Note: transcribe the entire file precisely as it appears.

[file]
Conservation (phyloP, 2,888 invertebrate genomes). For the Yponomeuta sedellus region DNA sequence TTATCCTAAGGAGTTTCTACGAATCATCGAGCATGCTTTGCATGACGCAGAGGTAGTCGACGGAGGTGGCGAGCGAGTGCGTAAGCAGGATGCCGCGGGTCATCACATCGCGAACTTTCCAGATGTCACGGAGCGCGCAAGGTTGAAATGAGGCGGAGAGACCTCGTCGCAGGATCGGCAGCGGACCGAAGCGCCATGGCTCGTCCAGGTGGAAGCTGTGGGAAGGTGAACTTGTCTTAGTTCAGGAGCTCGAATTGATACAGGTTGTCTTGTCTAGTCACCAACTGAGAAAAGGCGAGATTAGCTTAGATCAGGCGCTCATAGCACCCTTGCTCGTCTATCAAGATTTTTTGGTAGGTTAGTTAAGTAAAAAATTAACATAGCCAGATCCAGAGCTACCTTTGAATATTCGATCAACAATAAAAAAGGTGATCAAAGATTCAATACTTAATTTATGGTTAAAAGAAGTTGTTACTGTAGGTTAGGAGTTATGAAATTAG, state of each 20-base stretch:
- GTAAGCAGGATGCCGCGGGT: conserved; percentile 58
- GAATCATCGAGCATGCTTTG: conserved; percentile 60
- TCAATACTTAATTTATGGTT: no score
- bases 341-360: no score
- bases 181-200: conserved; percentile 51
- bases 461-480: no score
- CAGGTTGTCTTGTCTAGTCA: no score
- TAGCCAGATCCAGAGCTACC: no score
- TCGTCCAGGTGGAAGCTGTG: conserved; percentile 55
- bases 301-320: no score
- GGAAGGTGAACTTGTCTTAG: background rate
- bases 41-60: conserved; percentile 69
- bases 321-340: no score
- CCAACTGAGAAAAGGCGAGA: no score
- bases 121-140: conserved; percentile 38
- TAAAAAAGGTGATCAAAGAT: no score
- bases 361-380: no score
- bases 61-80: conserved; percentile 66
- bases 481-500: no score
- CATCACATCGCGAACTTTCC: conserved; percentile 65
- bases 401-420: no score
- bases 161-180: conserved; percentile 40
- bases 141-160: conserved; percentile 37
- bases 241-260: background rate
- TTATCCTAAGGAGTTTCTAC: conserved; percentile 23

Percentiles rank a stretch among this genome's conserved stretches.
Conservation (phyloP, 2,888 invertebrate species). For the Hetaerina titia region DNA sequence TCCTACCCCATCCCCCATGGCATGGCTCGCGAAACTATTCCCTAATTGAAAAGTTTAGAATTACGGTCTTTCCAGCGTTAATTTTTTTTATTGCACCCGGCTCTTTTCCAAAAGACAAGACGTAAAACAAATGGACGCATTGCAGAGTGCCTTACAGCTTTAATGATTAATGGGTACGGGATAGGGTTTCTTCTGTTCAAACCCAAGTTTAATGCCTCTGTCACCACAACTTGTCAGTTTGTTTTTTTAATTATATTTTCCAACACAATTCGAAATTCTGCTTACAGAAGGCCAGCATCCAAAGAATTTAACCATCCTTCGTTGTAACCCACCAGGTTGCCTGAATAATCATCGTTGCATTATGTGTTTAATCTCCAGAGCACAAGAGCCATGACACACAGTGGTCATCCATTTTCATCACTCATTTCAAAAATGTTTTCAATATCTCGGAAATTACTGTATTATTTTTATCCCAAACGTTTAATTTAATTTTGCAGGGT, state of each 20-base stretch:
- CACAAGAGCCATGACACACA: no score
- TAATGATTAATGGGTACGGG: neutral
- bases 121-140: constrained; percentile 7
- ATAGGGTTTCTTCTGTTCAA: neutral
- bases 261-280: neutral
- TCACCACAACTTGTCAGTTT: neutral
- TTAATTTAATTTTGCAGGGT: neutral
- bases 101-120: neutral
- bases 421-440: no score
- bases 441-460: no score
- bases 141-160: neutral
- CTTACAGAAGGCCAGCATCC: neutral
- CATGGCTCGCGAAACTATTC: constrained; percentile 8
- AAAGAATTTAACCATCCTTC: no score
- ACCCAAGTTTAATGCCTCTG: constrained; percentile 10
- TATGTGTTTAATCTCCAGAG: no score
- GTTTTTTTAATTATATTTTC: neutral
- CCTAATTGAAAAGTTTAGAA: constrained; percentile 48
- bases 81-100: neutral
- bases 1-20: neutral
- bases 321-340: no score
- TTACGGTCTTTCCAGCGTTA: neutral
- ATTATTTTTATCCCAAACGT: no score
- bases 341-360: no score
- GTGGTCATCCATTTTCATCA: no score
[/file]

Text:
Conservation (phyloP, 2,888 invertebrate genomes). For the Yponomeuta sedellus region DNA sequence TTATCCTAAGGAGTTTCTACGAATCATCGAGCATGCTTTGCATGACGCAGAGGTAGTCGACGGAGGTGGCGAGCGAGTGCGTAAGCAGGATGCCGCGGGTCATCACATCGCGAACTTTCCAGATGTCACGGAGCGCGCAAGGTTGAAATGAGGCGGAGAGACCTCGTCGCAGGATCGGCAGCGGACCGAAGCGCCATGGCTCGTCCAGGTGGAAGCTGTGGGAAGGTGAACTTGTCTTAGTTCAGGAGCTCGAATTGATACAGGTTGTCTTGTCTAGTCACCAACTGAGAAAAGGCGAGATTAGCTTAGATCAGGCGCTCATAGCACCCTTGCTCGTCTATCAAGATTTTTTGGTAGGTTAGTTAAGTAAAAAATTAACATAGCCAGATCCAGAGCTACCTTTGAATATTCGATCAACAATAAAAAAGGTGATCAAAGATTCAATACTTAATTTATGGTTAAAAGAAGTTGTTACTGTAGGTTAGGAGTTATGAAATTAG, state of each 20-base stretch:
- GTAAGCAGGATGCCGCGGGT: conserved; percentile 58
- GAATCATCGAGCATGCTTTG: conserved; percentile 60
- TCAATACTTAATTTATGGTT: no score
- bases 341-360: no score
- bases 181-200: conserved; percentile 51
- bases 461-480: no score
- CAGGTTGTCTTGTCTAGTCA: no score
- TAGCCAGATCCAGAGCTACC: no score
- TCGTCCAGGTGGAAGCTGTG: conserved; percentile 55
- bases 301-320: no score
- GGAAGGTGAACTTGTCTTAG: background rate
- bases 41-60: conserved; percentile 69
- bases 321-340: no score
- CCAACTGAGAAAAGGCGAGA: no score
- bases 121-140: conserved; percentile 38
- TAAAAAAGGTGATCAAAGAT: no score
- bases 361-380: no score
- bases 61-80: conserved; percentile 66
- bases 481-500: no score
- CATCACATCGCGAACTTTCC: conserved; percentile 65
- bases 401-420: no score
- bases 161-180: conserved; percentile 40
- bases 141-160: conserved; percentile 37
- bases 241-260: background rate
- TTATCCTAAGGAGTTTCTAC: conserved; percentile 23

Percentiles rank a stretch among this genome's conserved stretches.
Conservation (phyloP, 2,888 invertebrate species). For the Hetaerina titia region DNA sequence TCCTACCCCATCCCCCATGGCATGGCTCGCGAAACTATTCCCTAATTGAAAAGTTTAGAATTACGGTCTTTCCAGCGTTAATTTTTTTTATTGCACCCGGCTCTTTTCCAAAAGACAAGACGTAAAACAAATGGACGCATTGCAGAGTGCCTTACAGCTTTAATGATTAATGGGTACGGGATAGGGTTTCTTCTGTTCAAACCCAAGTTTAATGCCTCTGTCACCACAACTTGTCAGTTTGTTTTTTTAATTATATTTTCCAACACAATTCGAAATTCTGCTTACAGAAGGCCAGCATCCAAAGAATTTAACCATCCTTCGTTGTAACCCACCAGGTTGCCTGAATAATCATCGTTGCATTATGTGTTTAATCTCCAGAGCACAAGAGCCATGACACACAGTGGTCATCCATTTTCATCACTCATTTCAAAAATGTTTTCAATATCTCGGAAATTACTGTATTATTTTTATCCCAAACGTTTAATTTAATTTTGCAGGGT, state of each 20-base stretch:
- CACAAGAGCCATGACACACA: no score
- TAATGATTAATGGGTACGGG: neutral
- bases 121-140: constrained; percentile 7
- ATAGGGTTTCTTCTGTTCAA: neutral
- bases 261-280: neutral
- TCACCACAACTTGTCAGTTT: neutral
- TTAATTTAATTTTGCAGGGT: neutral
- bases 101-120: neutral
- bases 421-440: no score
- bases 441-460: no score
- bases 141-160: neutral
- CTTACAGAAGGCCAGCATCC: neutral
- CATGGCTCGCGAAACTATTC: constrained; percentile 8
- AAAGAATTTAACCATCCTTC: no score
- ACCCAAGTTTAATGCCTCTG: constrained; percentile 10
- TATGTGTTTAATCTCCAGAG: no score
- GTTTTTTTAATTATATTTTC: neutral
- CCTAATTGAAAAGTTTAGAA: constrained; percentile 48
- bases 81-100: neutral
- bases 1-20: neutral
- bases 321-340: no score
- TTACGGTCTTTCCAGCGTTA: neutral
- ATTATTTTTATCCCAAACGT: no score
- bases 341-360: no score
- GTGGTCATCCATTTTCATCA: no score